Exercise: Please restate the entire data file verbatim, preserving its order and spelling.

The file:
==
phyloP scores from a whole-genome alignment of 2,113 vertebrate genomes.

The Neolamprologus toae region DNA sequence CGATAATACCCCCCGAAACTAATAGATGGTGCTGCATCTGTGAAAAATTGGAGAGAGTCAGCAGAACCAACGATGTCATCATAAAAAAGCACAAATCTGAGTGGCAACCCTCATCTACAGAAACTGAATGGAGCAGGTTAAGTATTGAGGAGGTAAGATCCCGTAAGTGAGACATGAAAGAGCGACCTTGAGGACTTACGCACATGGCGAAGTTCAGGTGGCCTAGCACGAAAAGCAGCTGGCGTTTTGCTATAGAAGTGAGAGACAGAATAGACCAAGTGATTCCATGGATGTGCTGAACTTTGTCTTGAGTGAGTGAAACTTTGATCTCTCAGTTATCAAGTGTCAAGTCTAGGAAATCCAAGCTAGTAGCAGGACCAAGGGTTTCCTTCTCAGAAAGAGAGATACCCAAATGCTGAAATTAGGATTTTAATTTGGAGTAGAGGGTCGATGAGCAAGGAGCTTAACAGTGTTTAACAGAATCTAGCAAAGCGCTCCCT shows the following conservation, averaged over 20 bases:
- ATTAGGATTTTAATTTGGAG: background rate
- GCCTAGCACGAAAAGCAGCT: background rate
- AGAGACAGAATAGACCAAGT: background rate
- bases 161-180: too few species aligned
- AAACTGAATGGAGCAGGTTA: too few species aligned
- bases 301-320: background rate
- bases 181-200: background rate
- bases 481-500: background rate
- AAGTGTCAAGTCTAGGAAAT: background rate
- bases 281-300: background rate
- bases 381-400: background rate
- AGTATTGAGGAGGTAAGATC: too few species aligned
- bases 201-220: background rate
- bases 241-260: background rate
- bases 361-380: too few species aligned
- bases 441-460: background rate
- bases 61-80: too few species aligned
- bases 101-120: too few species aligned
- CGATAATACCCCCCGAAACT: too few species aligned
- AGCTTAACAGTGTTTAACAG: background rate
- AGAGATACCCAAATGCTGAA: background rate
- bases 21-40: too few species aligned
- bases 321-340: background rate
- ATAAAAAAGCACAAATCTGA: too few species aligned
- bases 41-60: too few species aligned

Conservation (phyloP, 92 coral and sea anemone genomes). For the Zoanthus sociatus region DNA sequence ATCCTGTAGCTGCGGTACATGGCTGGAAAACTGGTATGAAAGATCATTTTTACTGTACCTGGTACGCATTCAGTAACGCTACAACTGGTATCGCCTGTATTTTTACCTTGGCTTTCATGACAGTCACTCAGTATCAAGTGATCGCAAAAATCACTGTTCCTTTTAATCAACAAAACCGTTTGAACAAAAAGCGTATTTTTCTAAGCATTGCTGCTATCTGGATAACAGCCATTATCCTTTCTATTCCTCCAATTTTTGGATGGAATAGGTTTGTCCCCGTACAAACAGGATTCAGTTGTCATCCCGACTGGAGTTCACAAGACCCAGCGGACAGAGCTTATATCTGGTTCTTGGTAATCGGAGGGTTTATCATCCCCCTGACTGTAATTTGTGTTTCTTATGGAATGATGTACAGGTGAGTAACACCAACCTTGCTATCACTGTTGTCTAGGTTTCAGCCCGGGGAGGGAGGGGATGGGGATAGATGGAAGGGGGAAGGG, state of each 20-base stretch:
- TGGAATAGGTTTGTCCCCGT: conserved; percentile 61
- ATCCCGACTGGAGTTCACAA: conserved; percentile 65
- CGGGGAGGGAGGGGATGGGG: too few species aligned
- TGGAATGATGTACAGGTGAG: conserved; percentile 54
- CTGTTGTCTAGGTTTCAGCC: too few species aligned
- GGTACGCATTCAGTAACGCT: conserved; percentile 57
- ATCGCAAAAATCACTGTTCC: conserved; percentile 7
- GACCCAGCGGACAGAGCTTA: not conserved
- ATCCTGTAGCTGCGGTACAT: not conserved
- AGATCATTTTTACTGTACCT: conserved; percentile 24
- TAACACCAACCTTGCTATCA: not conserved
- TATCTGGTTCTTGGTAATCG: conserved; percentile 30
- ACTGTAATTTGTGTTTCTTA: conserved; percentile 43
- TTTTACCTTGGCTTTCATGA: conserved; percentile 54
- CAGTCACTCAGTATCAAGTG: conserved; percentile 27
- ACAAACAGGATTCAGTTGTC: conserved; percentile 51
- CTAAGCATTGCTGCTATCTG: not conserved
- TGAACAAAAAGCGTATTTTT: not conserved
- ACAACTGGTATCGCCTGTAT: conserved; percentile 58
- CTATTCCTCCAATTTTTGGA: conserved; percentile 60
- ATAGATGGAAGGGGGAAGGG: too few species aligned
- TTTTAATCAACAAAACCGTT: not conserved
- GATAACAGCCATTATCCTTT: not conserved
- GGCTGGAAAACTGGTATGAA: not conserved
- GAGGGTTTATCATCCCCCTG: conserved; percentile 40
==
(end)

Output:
phyloP scores from a whole-genome alignment of 2,113 vertebrate genomes.

The Neolamprologus toae region DNA sequence CGATAATACCCCCCGAAACTAATAGATGGTGCTGCATCTGTGAAAAATTGGAGAGAGTCAGCAGAACCAACGATGTCATCATAAAAAAGCACAAATCTGAGTGGCAACCCTCATCTACAGAAACTGAATGGAGCAGGTTAAGTATTGAGGAGGTAAGATCCCGTAAGTGAGACATGAAAGAGCGACCTTGAGGACTTACGCACATGGCGAAGTTCAGGTGGCCTAGCACGAAAAGCAGCTGGCGTTTTGCTATAGAAGTGAGAGACAGAATAGACCAAGTGATTCCATGGATGTGCTGAACTTTGTCTTGAGTGAGTGAAACTTTGATCTCTCAGTTATCAAGTGTCAAGTCTAGGAAATCCAAGCTAGTAGCAGGACCAAGGGTTTCCTTCTCAGAAAGAGAGATACCCAAATGCTGAAATTAGGATTTTAATTTGGAGTAGAGGGTCGATGAGCAAGGAGCTTAACAGTGTTTAACAGAATCTAGCAAAGCGCTCCCT shows the following conservation, averaged over 20 bases:
- ATTAGGATTTTAATTTGGAG: background rate
- GCCTAGCACGAAAAGCAGCT: background rate
- AGAGACAGAATAGACCAAGT: background rate
- bases 161-180: too few species aligned
- AAACTGAATGGAGCAGGTTA: too few species aligned
- bases 301-320: background rate
- bases 181-200: background rate
- bases 481-500: background rate
- AAGTGTCAAGTCTAGGAAAT: background rate
- bases 281-300: background rate
- bases 381-400: background rate
- AGTATTGAGGAGGTAAGATC: too few species aligned
- bases 201-220: background rate
- bases 241-260: background rate
- bases 361-380: too few species aligned
- bases 441-460: background rate
- bases 61-80: too few species aligned
- bases 101-120: too few species aligned
- CGATAATACCCCCCGAAACT: too few species aligned
- AGCTTAACAGTGTTTAACAG: background rate
- AGAGATACCCAAATGCTGAA: background rate
- bases 21-40: too few species aligned
- bases 321-340: background rate
- ATAAAAAAGCACAAATCTGA: too few species aligned
- bases 41-60: too few species aligned

Conservation (phyloP, 92 coral and sea anemone genomes). For the Zoanthus sociatus region DNA sequence ATCCTGTAGCTGCGGTACATGGCTGGAAAACTGGTATGAAAGATCATTTTTACTGTACCTGGTACGCATTCAGTAACGCTACAACTGGTATCGCCTGTATTTTTACCTTGGCTTTCATGACAGTCACTCAGTATCAAGTGATCGCAAAAATCACTGTTCCTTTTAATCAACAAAACCGTTTGAACAAAAAGCGTATTTTTCTAAGCATTGCTGCTATCTGGATAACAGCCATTATCCTTTCTATTCCTCCAATTTTTGGATGGAATAGGTTTGTCCCCGTACAAACAGGATTCAGTTGTCATCCCGACTGGAGTTCACAAGACCCAGCGGACAGAGCTTATATCTGGTTCTTGGTAATCGGAGGGTTTATCATCCCCCTGACTGTAATTTGTGTTTCTTATGGAATGATGTACAGGTGAGTAACACCAACCTTGCTATCACTGTTGTCTAGGTTTCAGCCCGGGGAGGGAGGGGATGGGGATAGATGGAAGGGGGAAGGG, state of each 20-base stretch:
- TGGAATAGGTTTGTCCCCGT: conserved; percentile 61
- ATCCCGACTGGAGTTCACAA: conserved; percentile 65
- CGGGGAGGGAGGGGATGGGG: too few species aligned
- TGGAATGATGTACAGGTGAG: conserved; percentile 54
- CTGTTGTCTAGGTTTCAGCC: too few species aligned
- GGTACGCATTCAGTAACGCT: conserved; percentile 57
- ATCGCAAAAATCACTGTTCC: conserved; percentile 7
- GACCCAGCGGACAGAGCTTA: not conserved
- ATCCTGTAGCTGCGGTACAT: not conserved
- AGATCATTTTTACTGTACCT: conserved; percentile 24
- TAACACCAACCTTGCTATCA: not conserved
- TATCTGGTTCTTGGTAATCG: conserved; percentile 30
- ACTGTAATTTGTGTTTCTTA: conserved; percentile 43
- TTTTACCTTGGCTTTCATGA: conserved; percentile 54
- CAGTCACTCAGTATCAAGTG: conserved; percentile 27
- ACAAACAGGATTCAGTTGTC: conserved; percentile 51
- CTAAGCATTGCTGCTATCTG: not conserved
- TGAACAAAAAGCGTATTTTT: not conserved
- ACAACTGGTATCGCCTGTAT: conserved; percentile 58
- CTATTCCTCCAATTTTTGGA: conserved; percentile 60
- ATAGATGGAAGGGGGAAGGG: too few species aligned
- TTTTAATCAACAAAACCGTT: not conserved
- GATAACAGCCATTATCCTTT: not conserved
- GGCTGGAAAACTGGTATGAA: not conserved
- GAGGGTTTATCATCCCCCTG: conserved; percentile 40